- numfactors() ; which gives you the number of factors (aka layers) a Faust object is composed of.
- factors() ; which allows you to copy any of the Faust's factors given its index.

Going back to our F object, let's call these functions:

numfactors(F)

ans = 5

For example, try to copy the third factor:

f3 = factors(F, 3)

Note that, since FAµST 2.3, the function doesn't alterate the factor format. If the Faust object contains a sparse factor then you'll receive a sparse matrix.

Since FAµST 2.3 again, it's possible to retrieve a sub-sequence of Faust factors.

Go straight to the example, extracting factors from F:

factors(F, 3:4)

Hmm... something is different from the previous example. We indeed received a Faust as return type, great! You've just learned another way to create a Faust from another, additionally to what you've seen in the first livescript.

Without this function, you'd surely have written something similar to:

import matfaust.Faust

Faust({factors(F, 3), factors(F, 4)})

OK, that's not awful but I let you imagine how much complicated it is with more factors.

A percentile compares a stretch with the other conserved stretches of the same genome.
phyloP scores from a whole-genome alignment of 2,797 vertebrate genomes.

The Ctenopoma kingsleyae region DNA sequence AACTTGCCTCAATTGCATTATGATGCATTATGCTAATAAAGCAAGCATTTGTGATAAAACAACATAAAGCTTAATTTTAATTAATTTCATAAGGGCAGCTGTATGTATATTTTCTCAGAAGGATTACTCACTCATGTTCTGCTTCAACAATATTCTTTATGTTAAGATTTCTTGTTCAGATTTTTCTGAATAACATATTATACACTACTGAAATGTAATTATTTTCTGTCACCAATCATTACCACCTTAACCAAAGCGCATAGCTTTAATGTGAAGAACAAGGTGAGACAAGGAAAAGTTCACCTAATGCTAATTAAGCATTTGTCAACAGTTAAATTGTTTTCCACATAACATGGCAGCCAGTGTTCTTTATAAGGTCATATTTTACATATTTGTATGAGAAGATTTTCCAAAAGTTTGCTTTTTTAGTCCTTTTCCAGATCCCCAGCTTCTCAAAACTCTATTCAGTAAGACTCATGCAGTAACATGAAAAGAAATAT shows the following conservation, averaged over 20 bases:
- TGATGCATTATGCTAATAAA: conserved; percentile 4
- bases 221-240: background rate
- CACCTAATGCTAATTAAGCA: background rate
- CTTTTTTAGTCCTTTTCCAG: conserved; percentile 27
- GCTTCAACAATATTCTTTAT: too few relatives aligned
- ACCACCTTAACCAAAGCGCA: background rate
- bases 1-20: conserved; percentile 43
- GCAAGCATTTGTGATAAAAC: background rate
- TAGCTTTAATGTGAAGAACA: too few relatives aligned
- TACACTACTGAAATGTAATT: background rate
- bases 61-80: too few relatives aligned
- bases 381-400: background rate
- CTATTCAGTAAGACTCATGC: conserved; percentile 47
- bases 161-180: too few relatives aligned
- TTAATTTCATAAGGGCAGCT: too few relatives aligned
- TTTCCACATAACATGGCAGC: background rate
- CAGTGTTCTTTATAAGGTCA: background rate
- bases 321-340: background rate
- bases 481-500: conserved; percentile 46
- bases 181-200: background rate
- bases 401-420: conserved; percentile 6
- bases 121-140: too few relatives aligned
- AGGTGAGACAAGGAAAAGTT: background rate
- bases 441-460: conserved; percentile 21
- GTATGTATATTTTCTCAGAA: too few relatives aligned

It's quite useful to print a Faust as we've seen before, calling disp(F), display(F) or just F in an interactive terminal but this is wordy. How about plotting a Faust in a more graphical fashion?

imagesc(F)

What do we see above? On the bottom is the dense matrix associated to F, obtained with full(F). On the top are the indexed factors of F. Note that you can change the default colormap.

Let's look at a last example:

imagesc(Faust({eye(5,4),eye(4,10)}))

Three functions of the Faust class are here to evaluate the sparsity of a Faust object.

Let's call the first one:

nnz_sum(F)

ans = 133

I'm sure you guessed exactly what the function returns, if you doubt it, here is the doc: Faust.nnz_sum(). The smaller nnz_sum, the sparser the Faust.